Treats given on walks should be amazingly worthwhile, even among all those other opportunities for fun. Call your dog back, reward him, put him on-lead for a few steps, then release. If you only ever call your dog back to end his fun — well, would you come back?
When you let your dog off-lead, you need to work on being interesting. Throw that treat behind you, or somewhere to be sniffed out and found, waggle a tug toy, practise off-lead heel at different paces, stand still behind a tree for the dog to search you out, so he has to watch you rather than freelancing. Don’t become boring by doing the same thing over and over. Give him time to sniff and scent mark, too, but make it an interactive time rather than striding off with your mind full of what you have to do when you get home.
The more you listen, the more they ‘talk’.
One-on-one time with your dog
Some people have more than one dog, and, if so, it is really important to give each one a walk with just you whenever you can. Even if you only manage one a week, it is astonishing how a dog’s behaviour changes when he has his best person in the world all to himself. Not only does this deepen your relationship with each dog, it is also a kindness if the day comes when one has to be on his own, maybe because the other is away at the vet’s, or if there has been a bereavement.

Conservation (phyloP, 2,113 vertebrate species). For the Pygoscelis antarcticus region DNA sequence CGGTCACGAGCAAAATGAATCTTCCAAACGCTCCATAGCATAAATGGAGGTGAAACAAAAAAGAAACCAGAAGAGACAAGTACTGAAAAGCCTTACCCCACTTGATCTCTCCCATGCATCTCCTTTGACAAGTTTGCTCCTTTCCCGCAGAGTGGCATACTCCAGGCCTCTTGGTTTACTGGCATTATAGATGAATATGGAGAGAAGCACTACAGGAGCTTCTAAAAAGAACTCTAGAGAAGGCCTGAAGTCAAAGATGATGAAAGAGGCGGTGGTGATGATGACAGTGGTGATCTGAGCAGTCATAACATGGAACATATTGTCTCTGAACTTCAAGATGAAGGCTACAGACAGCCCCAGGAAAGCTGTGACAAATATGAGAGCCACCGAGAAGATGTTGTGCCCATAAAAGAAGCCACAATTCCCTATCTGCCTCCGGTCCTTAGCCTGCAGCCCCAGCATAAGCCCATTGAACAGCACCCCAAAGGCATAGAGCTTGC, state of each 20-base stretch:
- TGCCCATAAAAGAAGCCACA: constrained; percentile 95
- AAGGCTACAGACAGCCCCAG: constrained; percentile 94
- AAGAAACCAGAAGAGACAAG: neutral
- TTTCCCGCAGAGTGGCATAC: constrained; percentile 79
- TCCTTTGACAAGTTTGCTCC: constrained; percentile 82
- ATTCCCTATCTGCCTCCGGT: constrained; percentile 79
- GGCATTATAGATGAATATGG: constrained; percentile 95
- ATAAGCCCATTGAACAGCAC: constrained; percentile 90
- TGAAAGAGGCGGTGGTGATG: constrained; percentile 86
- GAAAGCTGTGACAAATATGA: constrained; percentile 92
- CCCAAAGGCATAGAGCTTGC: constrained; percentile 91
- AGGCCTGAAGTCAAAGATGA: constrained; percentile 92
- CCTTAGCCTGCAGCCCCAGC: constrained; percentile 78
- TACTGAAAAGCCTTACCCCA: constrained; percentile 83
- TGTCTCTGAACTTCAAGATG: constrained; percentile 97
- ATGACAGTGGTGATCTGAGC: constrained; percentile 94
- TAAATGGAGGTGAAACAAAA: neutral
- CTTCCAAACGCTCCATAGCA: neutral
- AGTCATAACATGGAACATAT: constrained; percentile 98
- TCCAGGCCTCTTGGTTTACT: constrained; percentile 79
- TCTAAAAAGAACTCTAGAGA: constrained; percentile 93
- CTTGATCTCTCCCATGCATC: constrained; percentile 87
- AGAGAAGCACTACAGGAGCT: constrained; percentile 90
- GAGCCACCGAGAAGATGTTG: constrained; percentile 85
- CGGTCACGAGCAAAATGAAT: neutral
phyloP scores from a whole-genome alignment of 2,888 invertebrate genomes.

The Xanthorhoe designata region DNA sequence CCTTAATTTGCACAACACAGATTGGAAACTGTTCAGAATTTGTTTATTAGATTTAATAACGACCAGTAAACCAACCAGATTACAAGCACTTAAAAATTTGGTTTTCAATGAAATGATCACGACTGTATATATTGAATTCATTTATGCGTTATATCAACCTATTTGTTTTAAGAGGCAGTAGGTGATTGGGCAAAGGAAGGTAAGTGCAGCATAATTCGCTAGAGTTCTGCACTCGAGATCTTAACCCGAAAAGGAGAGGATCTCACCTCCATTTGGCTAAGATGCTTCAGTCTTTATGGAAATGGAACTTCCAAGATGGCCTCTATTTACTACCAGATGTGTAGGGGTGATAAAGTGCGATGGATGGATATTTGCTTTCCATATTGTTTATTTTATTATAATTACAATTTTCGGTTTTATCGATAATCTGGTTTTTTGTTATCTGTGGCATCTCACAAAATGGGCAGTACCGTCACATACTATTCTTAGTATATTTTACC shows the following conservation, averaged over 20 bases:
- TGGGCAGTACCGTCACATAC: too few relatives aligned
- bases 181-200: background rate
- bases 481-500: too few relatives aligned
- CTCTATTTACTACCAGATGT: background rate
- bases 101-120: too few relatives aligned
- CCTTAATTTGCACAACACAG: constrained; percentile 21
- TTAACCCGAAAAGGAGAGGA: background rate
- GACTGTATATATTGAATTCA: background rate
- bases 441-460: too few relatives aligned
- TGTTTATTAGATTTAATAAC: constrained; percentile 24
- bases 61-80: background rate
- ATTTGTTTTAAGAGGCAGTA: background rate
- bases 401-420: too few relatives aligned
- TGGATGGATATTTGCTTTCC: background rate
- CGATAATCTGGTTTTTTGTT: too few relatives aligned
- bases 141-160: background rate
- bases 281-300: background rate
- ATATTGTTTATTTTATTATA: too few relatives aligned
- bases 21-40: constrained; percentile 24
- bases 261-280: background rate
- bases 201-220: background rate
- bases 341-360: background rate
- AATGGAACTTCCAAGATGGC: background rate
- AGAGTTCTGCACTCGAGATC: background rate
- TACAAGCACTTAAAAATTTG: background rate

By accustoming each dog to frequent special solo time, you provide a security base to help during those times of disturbed emotions. Although you need to be wise to what your dog is doing or about to do, this does not mean military-style control over the whole walk. It is fine to do a little training interspersed with a lot of relaxation and fun. Some days you just won’t feel up to it, and then there is no need to feel you ‘should’ or the dog ‘ought’; as long as you keep your dog safe, there is nothing wrong with a quieter walk. When your dog can do plenty of sniffing, his mind will be refreshed and his body relaxed.